Thursday, February 3, 2022

Johari window a legitimate training exercise?

As part of tutor training, I have been asked to undertake the Johari window exercise. With this the subject first picks keywords from a list, describing themselves. One or more peers then pick from the same list to describe the subject. The words selected are then tabulated into a quad chart, showing those the subject and peers agree on (Open or Arena), those from subjects but not peers (Fa├žade), peers but not subjects (Blind), and those selected by no one (Unknown). There are 57 words to choose from. 

I am deeply suspicious of all such tests. But I gave it a shot. I looked down the list of words. At first I tried to find some which applied, then which did not apply. However, I was not able to do either and did not find this useful.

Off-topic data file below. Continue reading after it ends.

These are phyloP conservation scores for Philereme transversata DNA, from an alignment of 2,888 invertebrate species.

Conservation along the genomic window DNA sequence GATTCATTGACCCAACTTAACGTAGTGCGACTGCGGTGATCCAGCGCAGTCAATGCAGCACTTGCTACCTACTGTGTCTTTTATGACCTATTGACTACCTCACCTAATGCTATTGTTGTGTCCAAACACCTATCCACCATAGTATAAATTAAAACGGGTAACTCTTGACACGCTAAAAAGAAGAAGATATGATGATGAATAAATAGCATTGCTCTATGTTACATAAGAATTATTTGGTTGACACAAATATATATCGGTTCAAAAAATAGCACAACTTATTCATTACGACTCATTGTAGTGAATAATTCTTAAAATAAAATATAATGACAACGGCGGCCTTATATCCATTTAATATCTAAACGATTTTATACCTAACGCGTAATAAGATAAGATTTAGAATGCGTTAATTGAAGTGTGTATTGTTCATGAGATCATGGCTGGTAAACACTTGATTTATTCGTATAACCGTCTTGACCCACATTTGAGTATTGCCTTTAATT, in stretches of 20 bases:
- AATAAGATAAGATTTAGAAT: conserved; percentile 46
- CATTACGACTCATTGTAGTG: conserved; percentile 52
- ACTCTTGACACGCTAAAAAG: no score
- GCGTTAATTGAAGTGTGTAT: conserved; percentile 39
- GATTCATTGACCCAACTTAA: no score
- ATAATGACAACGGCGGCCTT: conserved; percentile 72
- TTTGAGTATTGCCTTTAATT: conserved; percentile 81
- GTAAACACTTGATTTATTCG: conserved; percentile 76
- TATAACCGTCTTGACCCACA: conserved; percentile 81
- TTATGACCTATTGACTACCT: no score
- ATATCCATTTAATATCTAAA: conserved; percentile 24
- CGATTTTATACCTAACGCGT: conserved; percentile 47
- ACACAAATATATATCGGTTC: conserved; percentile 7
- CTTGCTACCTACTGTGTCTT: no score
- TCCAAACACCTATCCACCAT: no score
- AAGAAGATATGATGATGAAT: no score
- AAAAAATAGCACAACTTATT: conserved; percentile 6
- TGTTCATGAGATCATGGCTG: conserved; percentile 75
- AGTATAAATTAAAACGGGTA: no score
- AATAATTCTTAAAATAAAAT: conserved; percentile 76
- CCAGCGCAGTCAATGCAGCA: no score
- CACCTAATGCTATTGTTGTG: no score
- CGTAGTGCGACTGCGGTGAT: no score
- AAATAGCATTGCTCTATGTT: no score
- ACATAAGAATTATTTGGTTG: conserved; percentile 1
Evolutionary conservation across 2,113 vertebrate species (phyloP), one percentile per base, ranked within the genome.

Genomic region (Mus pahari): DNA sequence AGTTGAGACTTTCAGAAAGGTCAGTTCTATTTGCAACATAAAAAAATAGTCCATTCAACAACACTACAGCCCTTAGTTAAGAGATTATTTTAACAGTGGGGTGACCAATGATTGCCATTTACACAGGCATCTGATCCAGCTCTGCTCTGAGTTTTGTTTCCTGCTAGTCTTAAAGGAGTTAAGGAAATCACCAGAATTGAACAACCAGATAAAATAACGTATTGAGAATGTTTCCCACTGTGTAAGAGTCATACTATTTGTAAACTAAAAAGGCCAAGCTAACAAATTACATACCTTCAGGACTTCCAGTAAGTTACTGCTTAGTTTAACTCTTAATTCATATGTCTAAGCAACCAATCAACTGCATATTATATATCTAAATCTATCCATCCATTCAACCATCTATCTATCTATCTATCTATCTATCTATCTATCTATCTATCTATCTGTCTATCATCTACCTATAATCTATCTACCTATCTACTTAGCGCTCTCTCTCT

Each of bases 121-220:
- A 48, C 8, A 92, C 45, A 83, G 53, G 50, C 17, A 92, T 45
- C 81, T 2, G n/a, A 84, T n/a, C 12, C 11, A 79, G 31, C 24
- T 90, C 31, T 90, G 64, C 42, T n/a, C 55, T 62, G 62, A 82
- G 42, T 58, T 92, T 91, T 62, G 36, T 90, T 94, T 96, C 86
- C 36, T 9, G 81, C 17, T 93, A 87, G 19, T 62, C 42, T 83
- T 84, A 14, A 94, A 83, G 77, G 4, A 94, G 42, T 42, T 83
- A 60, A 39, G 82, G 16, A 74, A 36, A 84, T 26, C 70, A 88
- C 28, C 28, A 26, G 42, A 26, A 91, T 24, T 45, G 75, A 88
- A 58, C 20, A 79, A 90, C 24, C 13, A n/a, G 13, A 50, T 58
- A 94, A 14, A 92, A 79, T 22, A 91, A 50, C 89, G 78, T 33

To get over not being able to choose a set of adjectives, I used a random number generator to select. This produced: warm, mature, reflective, witty, and intelligent. That sounds far to positive and boastful, but for the purposes of the next part of the exercise (comparing my description with others), I guess it will do as well as any.

My skepticism is shared by some researchers, with Newstrom, and Rubenfeld (1983), suggesting a revised window.

Reference

Newstrom, J. W., & Rubenfeld, S. A. (1983, March). The johari window: A reconceptualization. In Developments in Business Simulation and Experiential Learning: Proceedings of the Annual ABSEL conference (Vol. 10). URL https://absel-ojs-ttu.tdl.org/absel/index.php/absel/article/download/2298/2267

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